What drew me to be a writer was a couple events. One was the birth of my oldest daughter. It seemed to awaken the writer within me and I started writing since then. The other was reading a bunch of bad literature during my undergraduate program and thinking, “I can write better than this.” Couple those together and my writing aspirations began.

2: Do you have a favourite time and place where you write?

I find I’m more productive in the mornings than any other time during the day. Mainly because my mind is fresh and I’ve had coffee. Other parts of the day, I can write but to get in the right mindset takes longer and I’m more easily distracted. In terms of a specific place to write, anyplace works but I enjoy sitting in coffee shops or at my home. This may seem a bit contradictory but it is what it is.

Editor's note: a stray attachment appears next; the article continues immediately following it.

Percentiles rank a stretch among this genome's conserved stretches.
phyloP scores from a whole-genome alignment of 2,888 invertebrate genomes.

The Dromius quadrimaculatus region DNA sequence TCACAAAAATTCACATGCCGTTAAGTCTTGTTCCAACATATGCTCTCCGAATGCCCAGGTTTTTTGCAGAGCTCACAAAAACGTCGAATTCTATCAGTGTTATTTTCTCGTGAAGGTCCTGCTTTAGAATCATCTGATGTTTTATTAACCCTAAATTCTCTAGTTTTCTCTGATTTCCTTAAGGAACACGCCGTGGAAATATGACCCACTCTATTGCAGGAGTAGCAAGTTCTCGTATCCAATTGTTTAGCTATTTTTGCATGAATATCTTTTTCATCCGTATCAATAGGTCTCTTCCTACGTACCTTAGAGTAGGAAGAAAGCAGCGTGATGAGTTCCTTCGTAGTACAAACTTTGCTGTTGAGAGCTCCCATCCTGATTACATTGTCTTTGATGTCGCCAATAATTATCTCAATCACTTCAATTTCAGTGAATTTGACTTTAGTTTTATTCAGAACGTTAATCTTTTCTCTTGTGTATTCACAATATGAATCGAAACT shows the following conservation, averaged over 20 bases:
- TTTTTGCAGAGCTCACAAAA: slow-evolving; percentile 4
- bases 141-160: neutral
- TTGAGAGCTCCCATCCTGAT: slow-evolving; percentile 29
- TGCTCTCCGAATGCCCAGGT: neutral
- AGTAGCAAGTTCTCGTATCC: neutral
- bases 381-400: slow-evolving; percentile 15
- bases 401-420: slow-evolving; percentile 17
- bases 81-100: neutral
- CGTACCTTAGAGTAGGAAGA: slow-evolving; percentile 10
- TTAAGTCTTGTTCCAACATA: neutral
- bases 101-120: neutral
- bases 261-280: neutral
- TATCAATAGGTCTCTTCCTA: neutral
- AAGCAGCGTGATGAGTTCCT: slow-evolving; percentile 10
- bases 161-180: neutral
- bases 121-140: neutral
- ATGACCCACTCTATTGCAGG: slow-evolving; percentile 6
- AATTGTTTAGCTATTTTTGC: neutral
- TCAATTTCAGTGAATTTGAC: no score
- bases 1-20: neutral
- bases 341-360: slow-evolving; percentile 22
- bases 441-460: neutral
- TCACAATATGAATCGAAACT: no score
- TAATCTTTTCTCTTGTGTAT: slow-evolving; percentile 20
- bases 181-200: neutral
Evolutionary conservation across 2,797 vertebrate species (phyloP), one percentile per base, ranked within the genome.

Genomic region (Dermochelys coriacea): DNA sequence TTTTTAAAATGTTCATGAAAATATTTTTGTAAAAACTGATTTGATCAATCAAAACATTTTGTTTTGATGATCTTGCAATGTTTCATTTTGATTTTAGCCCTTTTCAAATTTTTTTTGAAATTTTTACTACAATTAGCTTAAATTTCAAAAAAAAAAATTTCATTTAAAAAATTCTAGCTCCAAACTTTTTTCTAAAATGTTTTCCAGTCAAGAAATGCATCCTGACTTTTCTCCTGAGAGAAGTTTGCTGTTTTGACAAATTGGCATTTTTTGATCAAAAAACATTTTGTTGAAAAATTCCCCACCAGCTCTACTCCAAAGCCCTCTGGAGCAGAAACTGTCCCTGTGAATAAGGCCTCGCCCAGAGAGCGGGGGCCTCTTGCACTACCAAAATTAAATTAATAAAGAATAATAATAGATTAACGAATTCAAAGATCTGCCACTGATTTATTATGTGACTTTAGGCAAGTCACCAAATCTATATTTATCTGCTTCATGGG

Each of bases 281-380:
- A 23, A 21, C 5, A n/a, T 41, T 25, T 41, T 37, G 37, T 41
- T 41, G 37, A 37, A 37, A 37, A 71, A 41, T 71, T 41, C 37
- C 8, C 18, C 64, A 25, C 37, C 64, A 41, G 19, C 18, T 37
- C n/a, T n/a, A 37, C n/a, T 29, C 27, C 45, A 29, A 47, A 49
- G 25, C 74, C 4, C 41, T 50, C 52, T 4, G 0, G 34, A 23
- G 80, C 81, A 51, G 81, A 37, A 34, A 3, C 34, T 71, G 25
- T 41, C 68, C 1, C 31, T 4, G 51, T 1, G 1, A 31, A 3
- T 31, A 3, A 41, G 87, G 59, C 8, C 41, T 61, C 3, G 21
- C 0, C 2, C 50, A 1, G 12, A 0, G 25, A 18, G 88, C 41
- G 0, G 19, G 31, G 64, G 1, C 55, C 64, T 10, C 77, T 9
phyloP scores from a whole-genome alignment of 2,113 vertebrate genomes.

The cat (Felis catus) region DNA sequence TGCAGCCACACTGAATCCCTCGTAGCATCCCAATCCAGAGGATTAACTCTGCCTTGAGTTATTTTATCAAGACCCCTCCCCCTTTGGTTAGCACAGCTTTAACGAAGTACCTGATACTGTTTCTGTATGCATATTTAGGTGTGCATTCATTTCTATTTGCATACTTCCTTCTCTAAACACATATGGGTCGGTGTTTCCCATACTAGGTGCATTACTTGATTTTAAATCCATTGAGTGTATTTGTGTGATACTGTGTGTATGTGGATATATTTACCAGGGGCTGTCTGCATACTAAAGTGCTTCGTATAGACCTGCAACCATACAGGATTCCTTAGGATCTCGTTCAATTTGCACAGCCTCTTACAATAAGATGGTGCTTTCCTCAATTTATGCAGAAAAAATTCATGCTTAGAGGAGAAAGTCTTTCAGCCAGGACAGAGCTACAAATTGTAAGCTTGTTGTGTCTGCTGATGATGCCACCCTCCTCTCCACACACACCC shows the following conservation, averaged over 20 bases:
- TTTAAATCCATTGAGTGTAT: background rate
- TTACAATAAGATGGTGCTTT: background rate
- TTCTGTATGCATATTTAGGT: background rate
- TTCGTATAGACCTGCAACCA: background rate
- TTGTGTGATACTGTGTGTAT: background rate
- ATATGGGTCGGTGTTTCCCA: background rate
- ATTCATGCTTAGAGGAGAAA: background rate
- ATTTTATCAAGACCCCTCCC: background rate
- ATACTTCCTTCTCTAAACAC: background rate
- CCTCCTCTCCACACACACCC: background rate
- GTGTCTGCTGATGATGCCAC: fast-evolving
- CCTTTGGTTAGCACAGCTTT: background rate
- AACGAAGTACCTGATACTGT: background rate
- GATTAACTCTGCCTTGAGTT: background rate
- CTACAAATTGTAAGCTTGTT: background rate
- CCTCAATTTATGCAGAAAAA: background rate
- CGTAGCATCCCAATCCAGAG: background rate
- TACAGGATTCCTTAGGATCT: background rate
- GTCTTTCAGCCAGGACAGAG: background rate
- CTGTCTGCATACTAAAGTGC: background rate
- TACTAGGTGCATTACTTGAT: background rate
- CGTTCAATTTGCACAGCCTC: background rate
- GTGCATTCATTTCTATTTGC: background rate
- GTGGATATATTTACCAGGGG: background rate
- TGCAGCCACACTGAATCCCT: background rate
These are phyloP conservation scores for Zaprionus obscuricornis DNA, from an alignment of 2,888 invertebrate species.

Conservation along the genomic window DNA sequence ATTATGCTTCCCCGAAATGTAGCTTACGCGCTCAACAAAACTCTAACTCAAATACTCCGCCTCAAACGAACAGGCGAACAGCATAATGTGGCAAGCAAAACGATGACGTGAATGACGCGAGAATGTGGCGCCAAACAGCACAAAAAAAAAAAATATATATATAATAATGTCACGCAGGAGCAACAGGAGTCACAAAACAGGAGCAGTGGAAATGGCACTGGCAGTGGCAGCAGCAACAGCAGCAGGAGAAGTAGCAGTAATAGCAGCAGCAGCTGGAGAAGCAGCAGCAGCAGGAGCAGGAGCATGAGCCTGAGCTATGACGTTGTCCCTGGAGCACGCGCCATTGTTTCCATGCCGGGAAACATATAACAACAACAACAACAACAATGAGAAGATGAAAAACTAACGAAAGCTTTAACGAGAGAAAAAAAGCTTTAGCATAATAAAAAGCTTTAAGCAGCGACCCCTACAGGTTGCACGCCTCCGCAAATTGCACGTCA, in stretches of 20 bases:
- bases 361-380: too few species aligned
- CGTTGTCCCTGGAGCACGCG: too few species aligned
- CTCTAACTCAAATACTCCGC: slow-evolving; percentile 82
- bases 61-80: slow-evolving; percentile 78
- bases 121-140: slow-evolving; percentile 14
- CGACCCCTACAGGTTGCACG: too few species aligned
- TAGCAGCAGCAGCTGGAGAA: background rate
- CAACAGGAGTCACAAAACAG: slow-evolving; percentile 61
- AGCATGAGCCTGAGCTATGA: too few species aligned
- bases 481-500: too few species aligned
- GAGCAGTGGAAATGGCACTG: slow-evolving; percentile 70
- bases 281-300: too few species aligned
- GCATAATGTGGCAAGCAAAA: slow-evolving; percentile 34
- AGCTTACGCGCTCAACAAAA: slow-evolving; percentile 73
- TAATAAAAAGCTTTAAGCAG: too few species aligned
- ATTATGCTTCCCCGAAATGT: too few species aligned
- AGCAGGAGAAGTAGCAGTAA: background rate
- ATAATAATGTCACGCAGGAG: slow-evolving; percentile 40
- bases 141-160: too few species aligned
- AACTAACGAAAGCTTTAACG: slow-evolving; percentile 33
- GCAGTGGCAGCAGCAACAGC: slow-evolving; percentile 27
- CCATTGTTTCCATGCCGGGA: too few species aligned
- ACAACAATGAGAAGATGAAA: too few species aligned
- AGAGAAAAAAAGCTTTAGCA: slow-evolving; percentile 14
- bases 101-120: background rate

I guess I enjoy coffee shops or public places because it has the potential to inspire some facet of my writing. Whether it be a character, hearing a conversation or any small minutiae of life that lends to the creative process. When I’m feeling antisocial, then I head home and write.

3: Where do your ideas come from?

Robert Olen Butler talks about fiction emerging from our subconscious or “from where we dream” and I agree with that to some extent. To be honest, real life is the greatest inspiration. My first novel, Between Lions and Lambs, was inspired by my experience growing up in a Pentecostal subculture. I have a work-in-progress where the premise came from a radio news story about a woman who bought a used dresser and found a note saying where buried treasure could be found. My new novel, The Blood of Bones, came from hearing a non-profit speak at our church about the Omo Valley tribes which sparked the novel into existence. So I would attribute interactions, stories, and the coincidences of daily life are the muse of my ideas.